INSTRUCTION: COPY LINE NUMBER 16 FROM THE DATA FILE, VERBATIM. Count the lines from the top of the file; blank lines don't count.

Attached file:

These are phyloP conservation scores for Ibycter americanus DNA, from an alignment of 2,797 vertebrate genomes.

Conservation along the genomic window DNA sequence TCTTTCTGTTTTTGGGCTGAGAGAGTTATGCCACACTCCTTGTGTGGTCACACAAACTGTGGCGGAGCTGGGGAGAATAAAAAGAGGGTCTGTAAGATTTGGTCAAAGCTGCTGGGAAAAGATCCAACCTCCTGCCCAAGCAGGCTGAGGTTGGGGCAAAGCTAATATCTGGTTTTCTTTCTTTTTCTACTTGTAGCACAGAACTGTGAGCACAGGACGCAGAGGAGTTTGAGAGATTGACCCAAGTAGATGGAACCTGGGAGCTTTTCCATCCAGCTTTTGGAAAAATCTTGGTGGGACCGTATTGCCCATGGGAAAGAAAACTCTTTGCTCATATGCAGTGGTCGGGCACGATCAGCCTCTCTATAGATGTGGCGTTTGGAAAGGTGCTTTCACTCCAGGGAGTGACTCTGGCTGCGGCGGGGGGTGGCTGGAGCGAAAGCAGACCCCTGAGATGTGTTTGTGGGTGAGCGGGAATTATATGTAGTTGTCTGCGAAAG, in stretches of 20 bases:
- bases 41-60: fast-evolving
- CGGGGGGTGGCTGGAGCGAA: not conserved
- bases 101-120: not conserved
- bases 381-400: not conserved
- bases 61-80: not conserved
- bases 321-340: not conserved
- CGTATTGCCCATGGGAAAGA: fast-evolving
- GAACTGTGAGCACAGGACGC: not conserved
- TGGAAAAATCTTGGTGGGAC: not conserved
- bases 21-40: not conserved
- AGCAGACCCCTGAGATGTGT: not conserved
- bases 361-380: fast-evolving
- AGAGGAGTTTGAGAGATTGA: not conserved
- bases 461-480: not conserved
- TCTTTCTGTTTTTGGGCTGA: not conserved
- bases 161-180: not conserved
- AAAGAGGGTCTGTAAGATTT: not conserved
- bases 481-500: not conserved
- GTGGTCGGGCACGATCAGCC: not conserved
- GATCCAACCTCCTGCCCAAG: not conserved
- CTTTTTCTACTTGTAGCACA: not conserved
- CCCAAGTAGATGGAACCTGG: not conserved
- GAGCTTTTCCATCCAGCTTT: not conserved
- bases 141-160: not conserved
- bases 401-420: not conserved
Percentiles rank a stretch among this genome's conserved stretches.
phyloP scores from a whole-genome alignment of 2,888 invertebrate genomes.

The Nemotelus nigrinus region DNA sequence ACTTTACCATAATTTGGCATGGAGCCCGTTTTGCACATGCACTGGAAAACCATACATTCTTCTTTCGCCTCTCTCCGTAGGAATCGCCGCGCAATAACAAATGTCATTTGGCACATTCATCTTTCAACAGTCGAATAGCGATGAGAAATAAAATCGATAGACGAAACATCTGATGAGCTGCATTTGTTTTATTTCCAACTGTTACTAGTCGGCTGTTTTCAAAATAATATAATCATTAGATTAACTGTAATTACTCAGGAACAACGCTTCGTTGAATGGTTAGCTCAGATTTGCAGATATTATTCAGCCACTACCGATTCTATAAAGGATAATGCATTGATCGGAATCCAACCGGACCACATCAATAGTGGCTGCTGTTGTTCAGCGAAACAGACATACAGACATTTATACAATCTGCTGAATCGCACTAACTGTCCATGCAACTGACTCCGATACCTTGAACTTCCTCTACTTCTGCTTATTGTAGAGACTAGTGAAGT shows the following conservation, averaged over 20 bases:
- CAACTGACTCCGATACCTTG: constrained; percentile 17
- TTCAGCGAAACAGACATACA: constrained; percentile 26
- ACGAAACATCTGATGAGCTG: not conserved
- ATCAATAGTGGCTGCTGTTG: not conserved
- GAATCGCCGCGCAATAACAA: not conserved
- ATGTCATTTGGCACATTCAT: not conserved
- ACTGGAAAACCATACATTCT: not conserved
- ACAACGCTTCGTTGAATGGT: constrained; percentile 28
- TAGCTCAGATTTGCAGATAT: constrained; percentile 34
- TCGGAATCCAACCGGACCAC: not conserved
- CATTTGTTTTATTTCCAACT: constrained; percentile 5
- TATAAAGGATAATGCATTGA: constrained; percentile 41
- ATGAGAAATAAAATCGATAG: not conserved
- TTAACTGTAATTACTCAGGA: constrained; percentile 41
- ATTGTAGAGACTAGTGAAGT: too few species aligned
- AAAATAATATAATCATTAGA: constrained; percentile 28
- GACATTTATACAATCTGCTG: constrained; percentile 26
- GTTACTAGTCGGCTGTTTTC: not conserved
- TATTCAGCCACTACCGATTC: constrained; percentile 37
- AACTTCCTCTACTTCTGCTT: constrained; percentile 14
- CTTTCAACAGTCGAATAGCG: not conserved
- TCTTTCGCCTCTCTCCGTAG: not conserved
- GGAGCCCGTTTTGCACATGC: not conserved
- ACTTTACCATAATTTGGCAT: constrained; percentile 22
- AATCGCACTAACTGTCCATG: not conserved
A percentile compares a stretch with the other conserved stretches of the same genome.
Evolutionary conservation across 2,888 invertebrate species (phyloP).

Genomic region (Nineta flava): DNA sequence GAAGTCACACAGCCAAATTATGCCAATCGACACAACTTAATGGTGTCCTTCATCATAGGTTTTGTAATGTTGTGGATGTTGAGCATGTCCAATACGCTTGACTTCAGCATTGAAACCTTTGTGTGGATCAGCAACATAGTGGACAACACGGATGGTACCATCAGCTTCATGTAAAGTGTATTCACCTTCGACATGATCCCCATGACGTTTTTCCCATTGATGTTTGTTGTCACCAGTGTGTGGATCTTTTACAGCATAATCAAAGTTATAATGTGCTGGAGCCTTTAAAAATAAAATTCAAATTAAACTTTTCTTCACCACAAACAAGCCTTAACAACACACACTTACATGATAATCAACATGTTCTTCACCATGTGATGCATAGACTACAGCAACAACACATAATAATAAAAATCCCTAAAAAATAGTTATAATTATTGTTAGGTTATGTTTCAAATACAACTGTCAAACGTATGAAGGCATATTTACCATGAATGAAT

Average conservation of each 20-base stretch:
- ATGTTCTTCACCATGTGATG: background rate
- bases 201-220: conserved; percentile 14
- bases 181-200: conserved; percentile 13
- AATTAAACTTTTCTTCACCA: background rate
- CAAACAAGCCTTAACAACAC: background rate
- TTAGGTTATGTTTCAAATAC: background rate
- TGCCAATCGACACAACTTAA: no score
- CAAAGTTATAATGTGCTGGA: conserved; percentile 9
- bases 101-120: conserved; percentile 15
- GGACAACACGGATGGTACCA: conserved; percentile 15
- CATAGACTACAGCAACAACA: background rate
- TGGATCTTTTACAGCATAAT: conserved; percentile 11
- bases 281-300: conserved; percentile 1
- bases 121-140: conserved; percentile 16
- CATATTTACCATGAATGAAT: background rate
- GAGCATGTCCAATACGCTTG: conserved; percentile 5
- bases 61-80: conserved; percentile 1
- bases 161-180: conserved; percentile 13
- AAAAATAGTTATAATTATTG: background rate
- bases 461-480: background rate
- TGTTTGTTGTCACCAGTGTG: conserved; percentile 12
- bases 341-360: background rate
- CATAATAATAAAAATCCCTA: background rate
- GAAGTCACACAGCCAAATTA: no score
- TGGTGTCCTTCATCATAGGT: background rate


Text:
- bases 461-480: not conserved